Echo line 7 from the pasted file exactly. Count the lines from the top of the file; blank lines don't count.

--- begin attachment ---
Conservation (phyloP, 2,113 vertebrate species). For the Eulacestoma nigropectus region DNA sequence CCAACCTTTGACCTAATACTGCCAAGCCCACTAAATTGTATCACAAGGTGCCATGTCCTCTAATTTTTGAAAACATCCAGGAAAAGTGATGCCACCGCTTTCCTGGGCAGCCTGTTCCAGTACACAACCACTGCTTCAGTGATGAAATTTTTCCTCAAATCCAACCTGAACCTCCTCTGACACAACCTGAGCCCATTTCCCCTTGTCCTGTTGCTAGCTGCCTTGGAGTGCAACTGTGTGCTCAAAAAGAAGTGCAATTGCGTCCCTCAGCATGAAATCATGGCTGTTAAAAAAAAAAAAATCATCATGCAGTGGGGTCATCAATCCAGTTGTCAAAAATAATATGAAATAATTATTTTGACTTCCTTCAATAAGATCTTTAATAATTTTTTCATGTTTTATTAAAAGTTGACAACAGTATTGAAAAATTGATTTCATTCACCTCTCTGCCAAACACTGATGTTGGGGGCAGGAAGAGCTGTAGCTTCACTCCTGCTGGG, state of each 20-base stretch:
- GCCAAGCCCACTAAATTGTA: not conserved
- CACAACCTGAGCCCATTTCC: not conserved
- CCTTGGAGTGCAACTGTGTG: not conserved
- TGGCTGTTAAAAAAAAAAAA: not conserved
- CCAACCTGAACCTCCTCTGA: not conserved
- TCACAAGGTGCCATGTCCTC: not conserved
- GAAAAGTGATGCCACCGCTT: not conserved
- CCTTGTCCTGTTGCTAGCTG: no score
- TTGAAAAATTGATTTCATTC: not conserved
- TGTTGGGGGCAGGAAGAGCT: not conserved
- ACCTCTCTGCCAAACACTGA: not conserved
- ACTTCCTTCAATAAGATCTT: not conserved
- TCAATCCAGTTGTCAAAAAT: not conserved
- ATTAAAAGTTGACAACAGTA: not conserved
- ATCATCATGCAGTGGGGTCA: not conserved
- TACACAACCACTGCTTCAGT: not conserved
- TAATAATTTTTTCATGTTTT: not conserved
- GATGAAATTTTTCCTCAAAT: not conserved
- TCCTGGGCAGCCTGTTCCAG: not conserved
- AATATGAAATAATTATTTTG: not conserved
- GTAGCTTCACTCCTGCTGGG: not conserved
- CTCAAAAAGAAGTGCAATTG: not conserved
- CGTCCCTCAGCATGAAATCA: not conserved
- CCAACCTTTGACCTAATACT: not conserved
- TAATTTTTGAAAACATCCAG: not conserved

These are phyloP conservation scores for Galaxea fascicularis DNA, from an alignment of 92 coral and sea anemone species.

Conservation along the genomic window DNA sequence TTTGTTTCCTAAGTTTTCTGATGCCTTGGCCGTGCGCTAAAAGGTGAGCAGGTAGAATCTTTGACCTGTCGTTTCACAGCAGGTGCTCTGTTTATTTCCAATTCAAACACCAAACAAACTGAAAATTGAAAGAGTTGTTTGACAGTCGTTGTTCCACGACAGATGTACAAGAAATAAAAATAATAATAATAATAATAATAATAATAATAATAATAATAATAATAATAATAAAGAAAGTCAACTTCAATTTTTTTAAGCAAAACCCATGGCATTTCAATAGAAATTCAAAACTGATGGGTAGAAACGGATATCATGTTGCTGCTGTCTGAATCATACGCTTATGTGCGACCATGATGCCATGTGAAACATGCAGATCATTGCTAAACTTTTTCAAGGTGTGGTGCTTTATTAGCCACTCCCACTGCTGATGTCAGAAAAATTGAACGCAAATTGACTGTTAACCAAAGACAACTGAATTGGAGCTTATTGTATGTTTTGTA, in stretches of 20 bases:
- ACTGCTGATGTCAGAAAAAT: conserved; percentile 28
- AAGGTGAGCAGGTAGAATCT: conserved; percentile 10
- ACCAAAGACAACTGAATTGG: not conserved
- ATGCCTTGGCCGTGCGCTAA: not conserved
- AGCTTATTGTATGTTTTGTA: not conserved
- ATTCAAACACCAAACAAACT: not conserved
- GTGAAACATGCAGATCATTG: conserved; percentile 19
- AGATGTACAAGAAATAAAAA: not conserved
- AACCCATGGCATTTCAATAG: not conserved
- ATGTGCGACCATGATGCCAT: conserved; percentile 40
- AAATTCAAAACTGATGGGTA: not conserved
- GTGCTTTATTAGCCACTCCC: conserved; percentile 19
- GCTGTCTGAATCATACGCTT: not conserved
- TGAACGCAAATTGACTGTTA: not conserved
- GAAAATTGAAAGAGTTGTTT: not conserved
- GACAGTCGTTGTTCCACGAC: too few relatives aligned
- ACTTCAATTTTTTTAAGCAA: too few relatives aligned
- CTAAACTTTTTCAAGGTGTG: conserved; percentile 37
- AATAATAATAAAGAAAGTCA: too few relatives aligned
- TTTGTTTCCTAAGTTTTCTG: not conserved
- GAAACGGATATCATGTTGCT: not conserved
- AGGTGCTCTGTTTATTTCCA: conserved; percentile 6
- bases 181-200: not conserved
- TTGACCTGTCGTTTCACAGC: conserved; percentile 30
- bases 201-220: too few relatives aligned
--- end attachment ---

- TCACAAGGTGCCATGTCCTC: not conserved